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Chemical Safety in the Workplace

Chemical Safety in the Workplace

Chemical Safety in the Workplace (and Occupational Health in general) is often overlooked when compared to Occupational Safety. The reason might be that the exposure to chemicals in the workplace might not cause illness or injury when exposure occurred, but months, if not years later. According to the Irish Cancer Society ‘work related cancer is increasing year on year with 5% of all cancers linked to occupation. Lung cancer represents nearly a quarter of all these cancers. Across Europe, exposure to cancer causing elements at work is estimated to cause at least 80,000 deaths a year. In Ireland this is over 400.’

The majority of the workplaces, across all industries use chemicals in some form. A number of chemicals are all around us to which employees could be routinely exposed. For example, paints, sprays, toners and inks, adhesives, petrol, solvents and not to mention a wide range of materials used in cleaning and maintenance such as detergents and oils.

All workplaces must assess the workplace against the risk of chemicals. These risks must be managed.

 

Why is Chemical Safety in the Workplace Important

Chemicals can cause serious harm. This harm can range from mild skin irritation to cancer. Whilst sometimes the effects of chemical exposure can be seen immediately after contact (e.g. chemical burn), some might be evident many years after the exposure (e.g. cancer – mesothelioma). Mesothelioma is related to asbestos exposure, continues to increase and it is estimated that about 56 people a year get this disease. There is no cure for this fatal form of asbestos related disease.

 

Chemical Safety in the Workplace and Key Duties of Employers and Employees

There are key duties for employers and employees under the relevant health and safety legislation:

Employers are required to:

Employees also have duties. They must:

 

Assessing Chemical Safety in the Workplace

A chemical risk assessment follows the same steps as a risk assessment for any other hazards in the workplace. For some additional information, please read eLearn Safety blog entry from 12 January 2024 titled Workplace Risk Assessment.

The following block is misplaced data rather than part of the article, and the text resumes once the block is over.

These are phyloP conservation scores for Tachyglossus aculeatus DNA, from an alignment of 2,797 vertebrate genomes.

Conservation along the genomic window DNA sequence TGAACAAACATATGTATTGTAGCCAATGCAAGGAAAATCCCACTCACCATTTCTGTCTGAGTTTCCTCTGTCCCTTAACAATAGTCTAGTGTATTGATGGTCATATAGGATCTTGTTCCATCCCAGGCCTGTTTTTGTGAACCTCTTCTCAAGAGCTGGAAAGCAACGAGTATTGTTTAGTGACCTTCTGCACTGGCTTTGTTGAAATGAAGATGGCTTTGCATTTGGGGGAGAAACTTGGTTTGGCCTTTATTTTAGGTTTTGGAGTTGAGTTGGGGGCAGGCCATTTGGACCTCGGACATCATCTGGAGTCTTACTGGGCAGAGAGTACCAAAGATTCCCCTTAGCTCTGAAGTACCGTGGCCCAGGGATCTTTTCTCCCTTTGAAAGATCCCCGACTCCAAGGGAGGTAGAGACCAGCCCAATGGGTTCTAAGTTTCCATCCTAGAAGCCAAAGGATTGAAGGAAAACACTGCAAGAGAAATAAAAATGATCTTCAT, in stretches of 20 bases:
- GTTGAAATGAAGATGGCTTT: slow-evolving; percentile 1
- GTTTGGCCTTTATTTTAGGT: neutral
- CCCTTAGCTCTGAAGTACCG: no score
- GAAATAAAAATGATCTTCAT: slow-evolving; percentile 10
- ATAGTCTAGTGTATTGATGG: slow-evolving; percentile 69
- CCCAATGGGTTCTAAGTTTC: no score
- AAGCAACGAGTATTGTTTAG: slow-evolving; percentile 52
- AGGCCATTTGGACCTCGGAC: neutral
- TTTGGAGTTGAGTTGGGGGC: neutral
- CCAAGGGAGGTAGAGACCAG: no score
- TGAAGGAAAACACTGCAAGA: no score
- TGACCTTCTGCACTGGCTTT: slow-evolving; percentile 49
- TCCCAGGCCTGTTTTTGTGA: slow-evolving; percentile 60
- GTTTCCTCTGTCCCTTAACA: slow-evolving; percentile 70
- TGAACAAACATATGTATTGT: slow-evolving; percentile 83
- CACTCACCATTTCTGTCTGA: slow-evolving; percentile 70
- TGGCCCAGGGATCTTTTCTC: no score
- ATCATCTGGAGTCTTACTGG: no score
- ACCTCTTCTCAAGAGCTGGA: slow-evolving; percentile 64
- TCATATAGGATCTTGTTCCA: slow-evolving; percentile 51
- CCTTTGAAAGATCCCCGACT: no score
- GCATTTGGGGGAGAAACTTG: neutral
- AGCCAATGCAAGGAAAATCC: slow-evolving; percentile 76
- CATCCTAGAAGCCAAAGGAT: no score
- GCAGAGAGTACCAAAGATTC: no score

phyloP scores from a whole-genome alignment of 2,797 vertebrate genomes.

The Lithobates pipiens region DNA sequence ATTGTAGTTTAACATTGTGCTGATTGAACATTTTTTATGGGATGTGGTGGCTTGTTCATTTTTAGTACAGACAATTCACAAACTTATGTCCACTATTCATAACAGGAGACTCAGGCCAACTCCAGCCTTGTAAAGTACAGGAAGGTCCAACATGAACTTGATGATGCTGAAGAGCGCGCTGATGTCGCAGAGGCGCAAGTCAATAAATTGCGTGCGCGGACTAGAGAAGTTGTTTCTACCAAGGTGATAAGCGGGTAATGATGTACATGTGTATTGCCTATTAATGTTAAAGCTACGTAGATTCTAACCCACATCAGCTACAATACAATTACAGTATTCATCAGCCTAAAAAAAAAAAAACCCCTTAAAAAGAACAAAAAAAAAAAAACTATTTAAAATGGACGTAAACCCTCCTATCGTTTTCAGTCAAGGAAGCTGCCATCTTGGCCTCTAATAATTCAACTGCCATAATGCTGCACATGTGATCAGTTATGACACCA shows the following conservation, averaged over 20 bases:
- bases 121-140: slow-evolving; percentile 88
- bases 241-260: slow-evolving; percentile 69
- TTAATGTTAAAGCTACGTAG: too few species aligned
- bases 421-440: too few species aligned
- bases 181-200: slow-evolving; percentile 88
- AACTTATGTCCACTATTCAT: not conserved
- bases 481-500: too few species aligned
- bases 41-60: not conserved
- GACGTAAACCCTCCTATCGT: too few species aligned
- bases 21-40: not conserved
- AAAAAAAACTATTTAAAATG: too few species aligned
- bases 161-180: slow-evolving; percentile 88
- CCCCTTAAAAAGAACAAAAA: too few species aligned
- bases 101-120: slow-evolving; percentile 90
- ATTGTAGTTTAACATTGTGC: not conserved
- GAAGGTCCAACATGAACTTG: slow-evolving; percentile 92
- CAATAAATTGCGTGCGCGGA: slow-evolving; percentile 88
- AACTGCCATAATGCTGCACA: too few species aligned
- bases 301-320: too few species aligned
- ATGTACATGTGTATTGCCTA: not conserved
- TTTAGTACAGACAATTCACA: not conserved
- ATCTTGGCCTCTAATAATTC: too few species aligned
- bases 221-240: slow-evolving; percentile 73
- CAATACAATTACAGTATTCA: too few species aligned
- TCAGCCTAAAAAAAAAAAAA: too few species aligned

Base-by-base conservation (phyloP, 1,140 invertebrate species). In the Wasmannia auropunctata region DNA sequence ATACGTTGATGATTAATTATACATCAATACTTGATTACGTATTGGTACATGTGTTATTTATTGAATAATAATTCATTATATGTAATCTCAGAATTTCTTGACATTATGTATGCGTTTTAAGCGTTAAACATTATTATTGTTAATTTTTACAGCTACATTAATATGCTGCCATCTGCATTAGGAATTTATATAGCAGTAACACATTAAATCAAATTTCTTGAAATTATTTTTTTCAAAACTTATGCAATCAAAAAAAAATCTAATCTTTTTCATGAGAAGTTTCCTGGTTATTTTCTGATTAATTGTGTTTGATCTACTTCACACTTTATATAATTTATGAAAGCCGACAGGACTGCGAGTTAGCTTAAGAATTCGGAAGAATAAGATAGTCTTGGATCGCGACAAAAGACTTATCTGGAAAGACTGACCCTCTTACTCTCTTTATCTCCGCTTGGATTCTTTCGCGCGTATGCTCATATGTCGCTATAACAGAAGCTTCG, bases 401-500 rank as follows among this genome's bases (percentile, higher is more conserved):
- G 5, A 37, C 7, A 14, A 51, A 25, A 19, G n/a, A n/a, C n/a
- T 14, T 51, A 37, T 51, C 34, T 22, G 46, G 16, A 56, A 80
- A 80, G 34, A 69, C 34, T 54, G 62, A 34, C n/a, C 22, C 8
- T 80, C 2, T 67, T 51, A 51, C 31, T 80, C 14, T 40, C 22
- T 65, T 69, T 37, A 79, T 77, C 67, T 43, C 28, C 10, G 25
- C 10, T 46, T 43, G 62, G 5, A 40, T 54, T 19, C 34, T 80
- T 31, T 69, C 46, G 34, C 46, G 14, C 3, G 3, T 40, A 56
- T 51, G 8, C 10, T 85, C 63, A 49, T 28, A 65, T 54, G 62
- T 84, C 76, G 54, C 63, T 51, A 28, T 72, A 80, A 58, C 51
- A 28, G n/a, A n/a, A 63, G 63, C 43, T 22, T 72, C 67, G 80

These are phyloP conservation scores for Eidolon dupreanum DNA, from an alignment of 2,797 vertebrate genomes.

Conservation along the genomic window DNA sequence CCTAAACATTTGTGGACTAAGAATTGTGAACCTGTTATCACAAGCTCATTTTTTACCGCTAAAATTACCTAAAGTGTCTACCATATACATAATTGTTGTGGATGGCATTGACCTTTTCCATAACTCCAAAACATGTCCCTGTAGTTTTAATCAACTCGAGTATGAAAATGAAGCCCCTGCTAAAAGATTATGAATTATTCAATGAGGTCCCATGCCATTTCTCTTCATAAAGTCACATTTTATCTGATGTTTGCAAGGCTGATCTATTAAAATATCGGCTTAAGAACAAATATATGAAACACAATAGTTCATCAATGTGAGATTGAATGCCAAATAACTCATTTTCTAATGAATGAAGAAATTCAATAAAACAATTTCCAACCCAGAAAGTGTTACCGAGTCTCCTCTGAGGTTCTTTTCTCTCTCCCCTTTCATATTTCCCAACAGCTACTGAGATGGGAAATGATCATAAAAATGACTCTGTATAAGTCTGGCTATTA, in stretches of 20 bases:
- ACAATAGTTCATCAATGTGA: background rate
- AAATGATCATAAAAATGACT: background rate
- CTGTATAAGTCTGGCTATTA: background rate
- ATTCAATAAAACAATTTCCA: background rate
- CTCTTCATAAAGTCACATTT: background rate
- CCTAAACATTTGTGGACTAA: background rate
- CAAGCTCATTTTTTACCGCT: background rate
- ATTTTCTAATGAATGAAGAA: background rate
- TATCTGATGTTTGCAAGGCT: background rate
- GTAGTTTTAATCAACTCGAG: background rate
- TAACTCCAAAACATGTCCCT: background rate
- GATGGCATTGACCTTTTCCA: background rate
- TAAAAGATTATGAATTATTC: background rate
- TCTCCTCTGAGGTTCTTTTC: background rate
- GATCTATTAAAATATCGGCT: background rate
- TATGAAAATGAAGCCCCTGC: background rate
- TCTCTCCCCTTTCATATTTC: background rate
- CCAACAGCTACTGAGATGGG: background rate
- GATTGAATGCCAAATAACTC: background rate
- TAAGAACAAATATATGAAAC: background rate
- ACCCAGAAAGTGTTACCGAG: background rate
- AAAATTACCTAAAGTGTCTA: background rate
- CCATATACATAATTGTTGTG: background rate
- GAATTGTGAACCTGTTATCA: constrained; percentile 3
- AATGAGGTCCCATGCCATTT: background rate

There are three basic steps to chemical risk assessment:

  1. Identify the Hazard: This involves identifying the chemicals you have in your workplace and the hazards associated with them.
  2. Assess the Risk: This involves assessing the risk from chemicals or processes in your workplace.
  3. Control the Exposure: This involves considering the various recognized control measures to eliminate or reduce the risk.

Please remember – if you are unsure of any aspect of managing chemicals safely in your workplace, you should seek help from a competent person.

 

Implementation of Suitable Control Measures

Once you have assessed the risk associated with the use of your chemicals, you then need to decide what control measures are required to keep you, your employees and your workplace safe.
At this stage you should also consider any current control measures that are in place, such as:

 

Online Health and Safety Training

Proactive Health and Safety training is critical to ensure a safe workplace. An effective training program can reduce the number of worker injuries and deaths. It can also reduce instances of property damage, legal liability, illnesses, and missed time from work.

Health and Safety training helps establish a culture in which employees themselves help promote proper safety procedures while on the job. It is important that new employees be properly trained and embrace the importance of workplace safety. The role of training in developing and maintaining effective hazard control activities is a proven and successful method of intervention.